President Bush is one of a small number of conservatives who was invited to speak at commencement ceremonies for university graduates. But his invitation has been met with protest by hundreds at a Baptist liberal-arts college.
More than 200 students and faculty members from Furman University signed a statement earlier this month criticizing the Bush administration's handling of the Iraq war and environmental issues. Some faculty members have further been excused by the dean from attending graduation ceremonies on May 31.
"Under ordinary circumstances it would be an honor for Furman University to be visited by the president of the United States. However, these are not ordinary circumstances," said the letter. "Because we love this country and the ideals it stands for, we accept our civic responsibility to speak out against these actions that violate American values."
A group of more than 500 conservative students countered the protestors with a letter of their own, stating their disappointment and shame.
"Count us among the disappointed and embarrassed – disappointed at an administration that acquiesced to irresponsible faculty demands, and embarrassed by a faculty that sacrificed professionalism for publicity," stated the letter, released Monday by Conservative Students for a Better Tomorrow.
"Unfortunately, some professors seem intent on turning what should be a celebration of their students' accomplishments into a forum to air their political differences with President Bush. 'We object' sounds open-minded and charmingly contrarian, but not when the 'objection' is entirely unrelated to the president's commencement speech," it added.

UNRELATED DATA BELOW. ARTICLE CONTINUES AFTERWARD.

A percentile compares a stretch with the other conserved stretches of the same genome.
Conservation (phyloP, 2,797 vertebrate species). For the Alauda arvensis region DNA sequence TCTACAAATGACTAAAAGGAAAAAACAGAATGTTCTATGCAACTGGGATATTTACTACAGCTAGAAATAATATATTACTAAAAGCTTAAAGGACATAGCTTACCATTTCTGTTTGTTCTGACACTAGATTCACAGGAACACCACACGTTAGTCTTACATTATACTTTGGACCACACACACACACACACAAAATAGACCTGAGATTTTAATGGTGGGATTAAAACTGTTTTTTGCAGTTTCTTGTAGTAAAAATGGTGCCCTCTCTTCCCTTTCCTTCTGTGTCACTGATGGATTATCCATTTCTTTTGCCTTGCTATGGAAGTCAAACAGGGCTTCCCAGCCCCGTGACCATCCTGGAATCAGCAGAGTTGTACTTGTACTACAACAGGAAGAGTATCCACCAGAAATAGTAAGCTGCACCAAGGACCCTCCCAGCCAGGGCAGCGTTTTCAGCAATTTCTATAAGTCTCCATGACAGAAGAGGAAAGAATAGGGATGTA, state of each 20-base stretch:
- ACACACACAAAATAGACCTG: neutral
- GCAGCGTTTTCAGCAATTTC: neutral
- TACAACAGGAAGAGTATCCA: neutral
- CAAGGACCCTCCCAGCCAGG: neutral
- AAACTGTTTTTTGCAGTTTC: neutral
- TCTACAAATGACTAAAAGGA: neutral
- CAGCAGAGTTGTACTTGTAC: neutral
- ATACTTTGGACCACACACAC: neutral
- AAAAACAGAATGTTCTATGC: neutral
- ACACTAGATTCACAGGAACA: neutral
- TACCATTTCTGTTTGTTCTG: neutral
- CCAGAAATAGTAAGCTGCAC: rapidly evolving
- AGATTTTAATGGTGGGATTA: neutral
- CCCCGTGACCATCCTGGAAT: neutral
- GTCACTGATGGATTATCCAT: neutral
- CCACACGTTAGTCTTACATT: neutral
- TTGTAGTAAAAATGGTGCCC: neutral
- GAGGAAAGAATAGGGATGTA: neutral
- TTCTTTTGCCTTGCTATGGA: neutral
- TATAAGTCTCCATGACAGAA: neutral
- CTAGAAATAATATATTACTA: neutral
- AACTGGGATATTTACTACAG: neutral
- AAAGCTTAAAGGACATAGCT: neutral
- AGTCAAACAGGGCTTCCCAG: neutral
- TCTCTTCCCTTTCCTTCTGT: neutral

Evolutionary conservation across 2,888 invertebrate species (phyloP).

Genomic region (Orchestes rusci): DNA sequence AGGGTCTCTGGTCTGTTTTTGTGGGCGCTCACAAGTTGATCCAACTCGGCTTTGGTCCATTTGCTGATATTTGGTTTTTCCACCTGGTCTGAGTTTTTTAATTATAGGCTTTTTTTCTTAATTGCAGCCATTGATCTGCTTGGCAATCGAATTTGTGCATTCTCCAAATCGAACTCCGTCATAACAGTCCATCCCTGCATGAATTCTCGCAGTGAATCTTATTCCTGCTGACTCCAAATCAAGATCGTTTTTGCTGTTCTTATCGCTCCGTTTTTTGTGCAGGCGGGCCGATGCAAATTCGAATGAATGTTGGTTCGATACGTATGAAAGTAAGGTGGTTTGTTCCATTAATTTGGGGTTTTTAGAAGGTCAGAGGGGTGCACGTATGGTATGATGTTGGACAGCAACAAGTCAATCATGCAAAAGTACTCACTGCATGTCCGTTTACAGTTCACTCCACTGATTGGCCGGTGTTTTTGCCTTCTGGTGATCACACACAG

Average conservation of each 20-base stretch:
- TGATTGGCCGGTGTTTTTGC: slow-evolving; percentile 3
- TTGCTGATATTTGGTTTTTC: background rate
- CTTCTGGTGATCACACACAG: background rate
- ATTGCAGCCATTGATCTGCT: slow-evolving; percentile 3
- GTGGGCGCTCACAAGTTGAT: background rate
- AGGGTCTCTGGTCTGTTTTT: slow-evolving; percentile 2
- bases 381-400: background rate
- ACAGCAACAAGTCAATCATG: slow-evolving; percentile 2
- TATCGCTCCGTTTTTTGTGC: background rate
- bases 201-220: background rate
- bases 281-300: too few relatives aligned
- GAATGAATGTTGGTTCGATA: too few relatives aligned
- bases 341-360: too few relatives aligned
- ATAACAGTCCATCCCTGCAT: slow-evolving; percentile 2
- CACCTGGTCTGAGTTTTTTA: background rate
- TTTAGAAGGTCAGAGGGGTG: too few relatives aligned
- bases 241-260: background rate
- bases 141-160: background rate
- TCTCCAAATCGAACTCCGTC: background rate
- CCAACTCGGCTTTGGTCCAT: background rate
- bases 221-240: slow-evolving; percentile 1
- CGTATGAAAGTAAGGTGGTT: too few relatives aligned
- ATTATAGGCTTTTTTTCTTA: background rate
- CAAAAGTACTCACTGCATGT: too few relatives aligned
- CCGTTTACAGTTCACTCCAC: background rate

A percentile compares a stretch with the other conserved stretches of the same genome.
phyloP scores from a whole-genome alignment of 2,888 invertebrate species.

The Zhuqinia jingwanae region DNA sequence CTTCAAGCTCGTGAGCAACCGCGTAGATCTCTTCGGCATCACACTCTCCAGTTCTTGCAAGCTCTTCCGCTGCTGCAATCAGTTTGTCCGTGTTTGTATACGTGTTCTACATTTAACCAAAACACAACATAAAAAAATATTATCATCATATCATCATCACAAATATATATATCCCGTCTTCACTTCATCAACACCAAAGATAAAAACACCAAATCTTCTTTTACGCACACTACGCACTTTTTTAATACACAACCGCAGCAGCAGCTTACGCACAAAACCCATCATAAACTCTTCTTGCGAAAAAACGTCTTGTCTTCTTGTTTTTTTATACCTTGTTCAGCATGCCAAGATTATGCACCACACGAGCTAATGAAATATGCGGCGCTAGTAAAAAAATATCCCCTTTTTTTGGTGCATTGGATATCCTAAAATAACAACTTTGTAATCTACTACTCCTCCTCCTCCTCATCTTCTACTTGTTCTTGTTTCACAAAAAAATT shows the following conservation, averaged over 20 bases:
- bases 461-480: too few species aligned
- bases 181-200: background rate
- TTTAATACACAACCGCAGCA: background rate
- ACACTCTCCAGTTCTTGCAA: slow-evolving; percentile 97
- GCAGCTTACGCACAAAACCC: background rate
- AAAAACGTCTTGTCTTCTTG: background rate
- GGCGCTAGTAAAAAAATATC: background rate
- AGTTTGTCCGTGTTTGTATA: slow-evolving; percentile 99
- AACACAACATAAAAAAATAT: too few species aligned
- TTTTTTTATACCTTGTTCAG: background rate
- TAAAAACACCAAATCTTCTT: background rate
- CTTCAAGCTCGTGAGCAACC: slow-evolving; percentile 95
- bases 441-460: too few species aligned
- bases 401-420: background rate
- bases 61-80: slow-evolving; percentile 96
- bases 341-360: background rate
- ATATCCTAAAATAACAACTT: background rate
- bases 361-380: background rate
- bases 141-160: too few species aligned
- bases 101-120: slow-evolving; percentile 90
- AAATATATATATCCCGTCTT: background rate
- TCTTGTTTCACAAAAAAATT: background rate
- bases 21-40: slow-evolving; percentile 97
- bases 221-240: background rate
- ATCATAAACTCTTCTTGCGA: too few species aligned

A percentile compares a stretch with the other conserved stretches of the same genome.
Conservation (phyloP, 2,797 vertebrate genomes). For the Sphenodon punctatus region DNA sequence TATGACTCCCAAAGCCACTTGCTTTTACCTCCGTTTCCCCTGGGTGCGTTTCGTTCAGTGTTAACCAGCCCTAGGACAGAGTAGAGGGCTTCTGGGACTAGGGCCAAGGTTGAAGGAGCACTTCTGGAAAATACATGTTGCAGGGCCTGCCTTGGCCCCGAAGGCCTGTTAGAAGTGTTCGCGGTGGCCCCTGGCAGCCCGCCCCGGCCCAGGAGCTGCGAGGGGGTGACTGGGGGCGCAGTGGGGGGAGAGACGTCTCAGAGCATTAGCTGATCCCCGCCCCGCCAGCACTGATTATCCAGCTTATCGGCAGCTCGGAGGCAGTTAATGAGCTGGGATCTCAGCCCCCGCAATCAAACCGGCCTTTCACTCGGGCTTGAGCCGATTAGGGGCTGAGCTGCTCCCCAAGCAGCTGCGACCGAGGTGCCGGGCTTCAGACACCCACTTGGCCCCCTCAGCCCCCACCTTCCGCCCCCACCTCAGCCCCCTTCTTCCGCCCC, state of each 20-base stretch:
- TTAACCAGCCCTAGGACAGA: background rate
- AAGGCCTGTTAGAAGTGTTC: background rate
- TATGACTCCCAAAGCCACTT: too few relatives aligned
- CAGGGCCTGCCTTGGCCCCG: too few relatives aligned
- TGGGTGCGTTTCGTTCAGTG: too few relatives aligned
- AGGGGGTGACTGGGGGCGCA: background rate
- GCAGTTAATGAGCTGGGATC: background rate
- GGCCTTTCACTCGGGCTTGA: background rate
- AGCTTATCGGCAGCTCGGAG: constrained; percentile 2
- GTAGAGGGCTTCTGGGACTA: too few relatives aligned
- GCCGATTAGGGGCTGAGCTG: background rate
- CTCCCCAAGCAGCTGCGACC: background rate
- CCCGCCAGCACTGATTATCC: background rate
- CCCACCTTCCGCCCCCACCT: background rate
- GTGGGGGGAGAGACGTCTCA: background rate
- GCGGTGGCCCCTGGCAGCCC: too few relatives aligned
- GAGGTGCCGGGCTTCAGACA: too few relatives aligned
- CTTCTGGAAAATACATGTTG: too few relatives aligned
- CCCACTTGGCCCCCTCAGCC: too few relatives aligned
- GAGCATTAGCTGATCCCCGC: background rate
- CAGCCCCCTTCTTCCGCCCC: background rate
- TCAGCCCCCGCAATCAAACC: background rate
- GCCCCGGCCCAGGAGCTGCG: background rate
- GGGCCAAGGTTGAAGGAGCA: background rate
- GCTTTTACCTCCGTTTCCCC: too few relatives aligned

Bush isn't the only conservative who hasn't received a warm welcome at commencement ceremonies. U.S. Supreme Court justice Clarence Thomas and conservative activist Phyllis Schlafly also met protests at the University of Georgia's and Washington University's commencements, respectively.
"Isn't it amazing that the Left today can't even consider the possibility of hearing a conservative speak?" posed Jason Mattera of the conservative Young America's Foundation.
Mattera released a report revealing that again, liberals – including Democratic Party officials, leftist activists, and members of the old media – dominate the 2008 commencement speakers list at the nation's top colleges and universities.
This is the 15th year in a row that commencement ceremonies featured a disproportionate number of liberal and conservative speakers, according to Young America's Foundation, which looked at the nation's top 100 colleges and universities based on U.S. News & World Report's ranking.
The foundation noted that prominent conservatives such as radio host Rush Limbaugh, Fox News Channel's Sean Hannity, and former House speaker Newt Gingrich were absent for the list of graduation speakers this year while former president Bill Clinton, New York City Michael Bloomberg, and Stephen Colbert of "The Colbert Report" were invited to address graduates.
"The imbalance revealed by this study seems especially discriminatory at a time when students demonstrate a strong desire to see more conservatives on campus," Mattera said. "Once again, commencements look like another dose of leftist indoctrination rather than a fresh start for the class of 2008."